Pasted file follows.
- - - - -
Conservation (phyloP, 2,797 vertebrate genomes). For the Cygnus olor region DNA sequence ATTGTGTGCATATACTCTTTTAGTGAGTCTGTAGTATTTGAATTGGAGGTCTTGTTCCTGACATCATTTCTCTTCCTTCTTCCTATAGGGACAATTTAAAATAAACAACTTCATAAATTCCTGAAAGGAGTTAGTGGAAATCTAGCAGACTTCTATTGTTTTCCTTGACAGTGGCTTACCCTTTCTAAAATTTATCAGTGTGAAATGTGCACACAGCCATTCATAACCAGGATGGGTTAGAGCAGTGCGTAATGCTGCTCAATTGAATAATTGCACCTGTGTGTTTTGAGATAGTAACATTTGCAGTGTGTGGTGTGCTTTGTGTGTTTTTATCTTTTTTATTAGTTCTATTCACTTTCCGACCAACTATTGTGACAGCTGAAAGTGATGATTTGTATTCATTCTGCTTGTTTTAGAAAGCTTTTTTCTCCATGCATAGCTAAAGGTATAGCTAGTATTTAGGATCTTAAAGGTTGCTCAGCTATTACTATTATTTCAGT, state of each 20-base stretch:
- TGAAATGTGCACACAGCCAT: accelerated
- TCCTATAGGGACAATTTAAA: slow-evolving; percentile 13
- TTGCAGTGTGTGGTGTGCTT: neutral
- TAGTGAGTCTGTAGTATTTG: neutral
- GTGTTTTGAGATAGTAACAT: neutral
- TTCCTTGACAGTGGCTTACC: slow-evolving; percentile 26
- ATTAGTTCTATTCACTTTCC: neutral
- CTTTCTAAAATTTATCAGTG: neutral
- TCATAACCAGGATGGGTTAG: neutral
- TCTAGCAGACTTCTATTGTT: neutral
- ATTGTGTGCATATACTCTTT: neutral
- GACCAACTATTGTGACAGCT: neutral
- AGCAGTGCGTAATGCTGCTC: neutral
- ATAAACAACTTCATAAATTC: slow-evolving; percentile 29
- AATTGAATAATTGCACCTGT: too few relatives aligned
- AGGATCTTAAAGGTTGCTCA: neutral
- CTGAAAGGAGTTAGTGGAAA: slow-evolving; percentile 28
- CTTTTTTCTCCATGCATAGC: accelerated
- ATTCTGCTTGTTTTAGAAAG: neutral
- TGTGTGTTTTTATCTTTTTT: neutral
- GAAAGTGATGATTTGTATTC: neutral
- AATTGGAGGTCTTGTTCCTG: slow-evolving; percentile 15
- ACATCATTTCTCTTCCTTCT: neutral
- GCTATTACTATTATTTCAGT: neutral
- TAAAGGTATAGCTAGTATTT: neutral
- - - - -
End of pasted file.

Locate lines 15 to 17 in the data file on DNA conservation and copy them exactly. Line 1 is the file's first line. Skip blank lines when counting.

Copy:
- ATAAACAACTTCATAAATTC: slow-evolving; percentile 29
- AATTGAATAATTGCACCTGT: too few relatives aligned
- AGGATCTTAAAGGTTGCTCA: neutral